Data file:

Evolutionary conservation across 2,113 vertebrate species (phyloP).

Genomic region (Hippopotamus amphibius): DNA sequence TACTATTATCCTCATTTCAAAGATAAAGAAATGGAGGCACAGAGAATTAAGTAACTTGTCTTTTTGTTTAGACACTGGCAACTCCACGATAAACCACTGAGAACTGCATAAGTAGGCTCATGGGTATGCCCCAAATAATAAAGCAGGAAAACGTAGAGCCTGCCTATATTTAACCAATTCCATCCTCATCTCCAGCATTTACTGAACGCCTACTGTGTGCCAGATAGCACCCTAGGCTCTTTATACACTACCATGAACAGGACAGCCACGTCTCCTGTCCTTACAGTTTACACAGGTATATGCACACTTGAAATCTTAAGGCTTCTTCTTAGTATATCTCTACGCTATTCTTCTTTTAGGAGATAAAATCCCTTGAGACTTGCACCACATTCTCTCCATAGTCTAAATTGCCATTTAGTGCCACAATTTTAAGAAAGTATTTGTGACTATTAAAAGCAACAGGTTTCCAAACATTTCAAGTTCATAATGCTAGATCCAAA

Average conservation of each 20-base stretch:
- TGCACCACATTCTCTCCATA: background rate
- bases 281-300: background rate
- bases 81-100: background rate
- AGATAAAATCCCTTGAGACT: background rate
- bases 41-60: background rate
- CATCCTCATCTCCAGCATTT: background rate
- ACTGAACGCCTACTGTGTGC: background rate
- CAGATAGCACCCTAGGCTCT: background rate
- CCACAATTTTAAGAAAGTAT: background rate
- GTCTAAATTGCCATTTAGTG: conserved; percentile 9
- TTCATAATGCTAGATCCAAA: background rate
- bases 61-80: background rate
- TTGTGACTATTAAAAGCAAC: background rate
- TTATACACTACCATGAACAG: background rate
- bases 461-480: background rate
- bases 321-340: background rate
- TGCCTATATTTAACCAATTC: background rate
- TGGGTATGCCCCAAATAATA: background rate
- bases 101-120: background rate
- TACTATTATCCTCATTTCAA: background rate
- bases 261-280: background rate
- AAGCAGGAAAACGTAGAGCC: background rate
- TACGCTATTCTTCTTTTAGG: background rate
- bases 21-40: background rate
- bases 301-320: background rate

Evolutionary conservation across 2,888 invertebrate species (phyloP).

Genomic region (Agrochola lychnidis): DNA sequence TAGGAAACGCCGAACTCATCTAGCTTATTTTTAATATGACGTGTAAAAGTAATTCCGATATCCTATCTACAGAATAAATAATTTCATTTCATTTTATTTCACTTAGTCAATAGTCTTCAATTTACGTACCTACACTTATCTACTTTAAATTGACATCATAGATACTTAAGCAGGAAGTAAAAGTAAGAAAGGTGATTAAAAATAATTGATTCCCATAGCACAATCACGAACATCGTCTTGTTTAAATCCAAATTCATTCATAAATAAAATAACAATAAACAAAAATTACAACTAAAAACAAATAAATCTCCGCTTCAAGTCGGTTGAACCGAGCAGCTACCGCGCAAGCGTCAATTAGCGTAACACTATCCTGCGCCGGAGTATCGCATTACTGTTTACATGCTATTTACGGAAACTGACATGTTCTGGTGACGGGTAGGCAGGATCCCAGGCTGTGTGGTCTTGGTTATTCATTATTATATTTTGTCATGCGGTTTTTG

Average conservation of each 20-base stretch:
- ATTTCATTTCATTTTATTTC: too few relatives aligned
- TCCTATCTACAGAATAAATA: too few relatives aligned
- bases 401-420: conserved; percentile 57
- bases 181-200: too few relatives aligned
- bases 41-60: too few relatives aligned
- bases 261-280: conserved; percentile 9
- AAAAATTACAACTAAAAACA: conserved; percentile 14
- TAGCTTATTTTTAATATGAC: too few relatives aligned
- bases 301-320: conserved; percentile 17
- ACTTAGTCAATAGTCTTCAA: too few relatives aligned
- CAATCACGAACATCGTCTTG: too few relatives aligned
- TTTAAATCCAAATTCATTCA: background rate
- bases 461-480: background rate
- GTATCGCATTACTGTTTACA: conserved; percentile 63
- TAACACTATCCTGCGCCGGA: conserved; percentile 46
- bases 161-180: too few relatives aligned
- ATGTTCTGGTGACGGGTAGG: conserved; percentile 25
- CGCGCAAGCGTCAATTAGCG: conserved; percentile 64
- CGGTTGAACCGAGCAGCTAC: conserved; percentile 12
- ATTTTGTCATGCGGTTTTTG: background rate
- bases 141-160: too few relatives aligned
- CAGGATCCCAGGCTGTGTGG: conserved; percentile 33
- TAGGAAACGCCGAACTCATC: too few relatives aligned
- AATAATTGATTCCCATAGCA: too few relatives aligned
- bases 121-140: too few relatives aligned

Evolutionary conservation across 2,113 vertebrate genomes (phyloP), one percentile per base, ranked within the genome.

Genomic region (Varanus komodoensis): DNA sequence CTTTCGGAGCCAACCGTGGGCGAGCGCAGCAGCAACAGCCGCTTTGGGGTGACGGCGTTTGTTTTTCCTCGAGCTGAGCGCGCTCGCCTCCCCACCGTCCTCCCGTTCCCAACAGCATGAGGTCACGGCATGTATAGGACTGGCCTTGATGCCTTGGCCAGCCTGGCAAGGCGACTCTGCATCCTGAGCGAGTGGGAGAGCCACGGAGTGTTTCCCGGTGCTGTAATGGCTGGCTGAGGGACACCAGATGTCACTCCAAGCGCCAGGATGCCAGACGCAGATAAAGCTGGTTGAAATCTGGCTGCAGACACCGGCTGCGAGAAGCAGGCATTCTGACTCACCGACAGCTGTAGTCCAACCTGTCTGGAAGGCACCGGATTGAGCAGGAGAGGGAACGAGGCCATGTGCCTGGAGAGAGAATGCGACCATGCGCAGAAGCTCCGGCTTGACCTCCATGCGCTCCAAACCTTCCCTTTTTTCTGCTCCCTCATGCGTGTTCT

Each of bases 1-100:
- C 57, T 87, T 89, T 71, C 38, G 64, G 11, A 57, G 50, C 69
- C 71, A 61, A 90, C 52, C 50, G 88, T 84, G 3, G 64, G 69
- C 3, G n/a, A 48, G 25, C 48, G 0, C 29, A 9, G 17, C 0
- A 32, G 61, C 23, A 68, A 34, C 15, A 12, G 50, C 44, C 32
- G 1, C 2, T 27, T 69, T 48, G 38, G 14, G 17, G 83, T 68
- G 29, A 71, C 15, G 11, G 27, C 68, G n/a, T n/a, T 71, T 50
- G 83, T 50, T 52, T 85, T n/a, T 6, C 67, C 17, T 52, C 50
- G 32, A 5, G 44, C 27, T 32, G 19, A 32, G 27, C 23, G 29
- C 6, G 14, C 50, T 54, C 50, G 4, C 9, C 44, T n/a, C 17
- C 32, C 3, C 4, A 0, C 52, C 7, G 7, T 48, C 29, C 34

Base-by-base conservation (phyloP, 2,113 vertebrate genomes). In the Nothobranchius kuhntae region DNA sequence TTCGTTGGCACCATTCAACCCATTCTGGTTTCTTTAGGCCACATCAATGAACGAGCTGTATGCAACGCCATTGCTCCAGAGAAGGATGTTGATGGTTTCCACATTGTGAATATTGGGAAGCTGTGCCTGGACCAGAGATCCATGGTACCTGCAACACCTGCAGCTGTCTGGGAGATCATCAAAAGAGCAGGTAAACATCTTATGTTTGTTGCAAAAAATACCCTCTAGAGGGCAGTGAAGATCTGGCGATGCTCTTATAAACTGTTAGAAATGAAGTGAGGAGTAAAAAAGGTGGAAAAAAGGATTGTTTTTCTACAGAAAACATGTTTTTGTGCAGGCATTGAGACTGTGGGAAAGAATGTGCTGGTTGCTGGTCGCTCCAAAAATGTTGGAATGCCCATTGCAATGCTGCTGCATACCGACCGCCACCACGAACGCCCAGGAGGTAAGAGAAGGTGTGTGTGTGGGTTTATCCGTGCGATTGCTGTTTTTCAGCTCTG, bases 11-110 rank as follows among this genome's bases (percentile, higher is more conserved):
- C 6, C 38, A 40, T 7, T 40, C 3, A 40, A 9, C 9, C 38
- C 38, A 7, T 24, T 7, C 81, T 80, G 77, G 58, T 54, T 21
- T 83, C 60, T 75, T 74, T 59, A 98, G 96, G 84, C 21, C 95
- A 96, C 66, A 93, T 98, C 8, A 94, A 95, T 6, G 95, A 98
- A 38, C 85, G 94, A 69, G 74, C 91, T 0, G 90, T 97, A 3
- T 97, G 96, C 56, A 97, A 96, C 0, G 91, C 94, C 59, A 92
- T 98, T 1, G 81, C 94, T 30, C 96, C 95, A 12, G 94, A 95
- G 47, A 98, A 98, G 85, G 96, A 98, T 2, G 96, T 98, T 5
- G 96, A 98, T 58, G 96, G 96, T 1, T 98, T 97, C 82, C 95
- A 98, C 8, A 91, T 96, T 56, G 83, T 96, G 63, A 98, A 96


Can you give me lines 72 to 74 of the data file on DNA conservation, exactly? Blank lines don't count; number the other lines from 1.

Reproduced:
- C 38, A 7, T 24, T 7, C 81, T 80, G 77, G 58, T 54, T 21
- T 83, C 60, T 75, T 74, T 59, A 98, G 96, G 84, C 21, C 95
- A 96, C 66, A 93, T 98, C 8, A 94, A 95, T 6, G 95, A 98